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Zack Hutchins
Director of Communications

June 13, 2002

Council: Any changes to workers' comp must have goal of reducing overall costs

Workers' compensation costs in New York remain a competitive disadvantage for the state, and any changes to the system should strive to reduce overall costs, Business Council President Daniel B. Walsh has told legislative leaders.

"A report recently released by the Workers' Compensation Research Institute (WCRI) shows that New York's system has the unfortunate dual distinction of being high-cost and low-benefit," Walsh wrote in a June 12 letter sent to Senate Majority Leader Joseph Bruno and Assembly Speaker Sheldon Silver. "We would like to work with you to help change both those areas."

The Council is urging lawmakers to focus on concerns about workers' comp costs as they consider any program changes. It is widely reported that labor interests are pressuring lawmakers to increase workers' comp benefits.

New York's employers face significant pressure from rising costs of employee benefits and other insurance programs, he noted. Particularly troublesome are rapidly rising costs of health insurance and general liability insurance.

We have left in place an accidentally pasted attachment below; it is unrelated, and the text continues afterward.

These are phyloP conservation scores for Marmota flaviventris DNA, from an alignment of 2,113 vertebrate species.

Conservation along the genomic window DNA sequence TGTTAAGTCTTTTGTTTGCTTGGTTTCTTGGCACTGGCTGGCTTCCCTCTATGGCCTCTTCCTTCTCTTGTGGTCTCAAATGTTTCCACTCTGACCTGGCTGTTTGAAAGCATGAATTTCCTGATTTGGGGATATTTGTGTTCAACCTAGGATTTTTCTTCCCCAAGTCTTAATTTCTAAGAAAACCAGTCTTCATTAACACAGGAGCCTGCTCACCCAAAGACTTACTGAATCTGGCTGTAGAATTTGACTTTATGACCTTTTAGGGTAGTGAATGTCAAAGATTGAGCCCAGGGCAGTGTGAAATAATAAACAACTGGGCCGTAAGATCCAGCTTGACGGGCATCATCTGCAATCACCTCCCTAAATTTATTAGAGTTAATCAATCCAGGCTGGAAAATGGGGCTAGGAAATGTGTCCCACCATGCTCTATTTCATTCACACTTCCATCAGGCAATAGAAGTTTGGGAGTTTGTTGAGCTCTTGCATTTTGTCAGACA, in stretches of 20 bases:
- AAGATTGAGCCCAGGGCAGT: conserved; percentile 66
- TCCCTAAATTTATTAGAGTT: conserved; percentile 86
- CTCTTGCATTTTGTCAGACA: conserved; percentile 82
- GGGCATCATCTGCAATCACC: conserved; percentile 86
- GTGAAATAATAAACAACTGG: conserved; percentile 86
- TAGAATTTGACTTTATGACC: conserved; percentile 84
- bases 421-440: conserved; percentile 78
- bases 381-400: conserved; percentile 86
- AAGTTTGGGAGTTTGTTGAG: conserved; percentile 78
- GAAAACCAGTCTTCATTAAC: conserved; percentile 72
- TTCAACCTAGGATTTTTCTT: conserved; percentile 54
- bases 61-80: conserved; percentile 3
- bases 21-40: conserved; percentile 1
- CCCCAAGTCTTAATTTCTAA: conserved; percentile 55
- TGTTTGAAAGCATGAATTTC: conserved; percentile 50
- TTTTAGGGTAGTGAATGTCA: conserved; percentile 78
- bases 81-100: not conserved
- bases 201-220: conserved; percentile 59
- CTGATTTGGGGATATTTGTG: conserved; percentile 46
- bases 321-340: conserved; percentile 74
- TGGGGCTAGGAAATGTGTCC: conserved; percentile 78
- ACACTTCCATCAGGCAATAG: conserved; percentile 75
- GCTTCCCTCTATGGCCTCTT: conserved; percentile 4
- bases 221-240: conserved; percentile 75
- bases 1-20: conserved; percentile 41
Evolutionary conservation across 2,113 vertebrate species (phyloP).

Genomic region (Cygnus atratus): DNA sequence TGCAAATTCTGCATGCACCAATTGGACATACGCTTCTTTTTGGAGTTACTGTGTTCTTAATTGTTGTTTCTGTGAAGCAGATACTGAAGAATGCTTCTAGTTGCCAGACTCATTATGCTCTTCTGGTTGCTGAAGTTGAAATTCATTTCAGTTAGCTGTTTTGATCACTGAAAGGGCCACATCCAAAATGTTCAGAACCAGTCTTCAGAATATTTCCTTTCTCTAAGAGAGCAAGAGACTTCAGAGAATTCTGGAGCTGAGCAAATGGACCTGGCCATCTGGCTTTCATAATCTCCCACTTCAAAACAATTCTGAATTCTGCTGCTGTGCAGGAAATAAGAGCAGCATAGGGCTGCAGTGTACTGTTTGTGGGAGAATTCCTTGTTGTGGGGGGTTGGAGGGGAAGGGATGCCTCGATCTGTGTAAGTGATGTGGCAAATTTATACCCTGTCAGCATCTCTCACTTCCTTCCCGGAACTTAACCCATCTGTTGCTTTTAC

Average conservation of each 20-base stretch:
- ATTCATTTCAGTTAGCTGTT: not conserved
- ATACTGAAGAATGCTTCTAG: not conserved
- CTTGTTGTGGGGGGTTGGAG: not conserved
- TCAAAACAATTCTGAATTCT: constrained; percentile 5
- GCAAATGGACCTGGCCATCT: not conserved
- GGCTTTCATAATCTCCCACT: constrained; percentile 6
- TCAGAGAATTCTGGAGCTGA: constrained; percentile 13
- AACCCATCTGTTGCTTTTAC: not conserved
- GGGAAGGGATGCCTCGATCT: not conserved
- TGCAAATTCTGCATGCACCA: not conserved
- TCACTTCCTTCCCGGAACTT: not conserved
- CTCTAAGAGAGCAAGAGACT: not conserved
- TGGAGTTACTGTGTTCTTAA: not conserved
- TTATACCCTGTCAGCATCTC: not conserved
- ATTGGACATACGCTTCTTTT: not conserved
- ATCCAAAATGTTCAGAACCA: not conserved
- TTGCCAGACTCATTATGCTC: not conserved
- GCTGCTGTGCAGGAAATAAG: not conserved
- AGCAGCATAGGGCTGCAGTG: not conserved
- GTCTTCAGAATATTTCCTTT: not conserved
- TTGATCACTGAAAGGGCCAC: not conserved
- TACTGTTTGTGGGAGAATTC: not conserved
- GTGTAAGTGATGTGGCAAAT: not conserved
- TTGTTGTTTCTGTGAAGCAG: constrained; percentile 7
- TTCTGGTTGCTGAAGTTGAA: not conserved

"Adding to these costs, in the form of higher workers' compensation benefits, without substantial offsetting savings would jeopardize future growth opportunities for many New York businesses," Walsh wrote.

"Any contemplated change to the workers' compensation system should not reverse the economic progress of the last seven years," he said. "Changes to the system should not be one-dimensional; offsetting savings must be a component in any workers' compensation benefit package."

Essential reforms: New York business community believes that more reforms could significantly reduce New York's workers' comp costs. The first would entitle workers to a maximum of 500 weeks of benefits — more than 13 years — in cases of partial disabilities not covered by a statutory payment schedule. The second would require the use of objective medical guidelines to determine the degree of disability in these cases.

Both of these reforms have already been enacted in most other states. Cases of partial disability are significant because they account for more than half of New York's workers' compensation claims costs. Most other states have a maximum duration of benefits on benefits in such cases. Most have also required the use of objective medical guidelines to determine the degree of impairment in these cases.

The WCRI report is Revisiting Workers' Compensation in New York: Administrative Inventory, by Duncan S. Ballantyne. The report concluded that: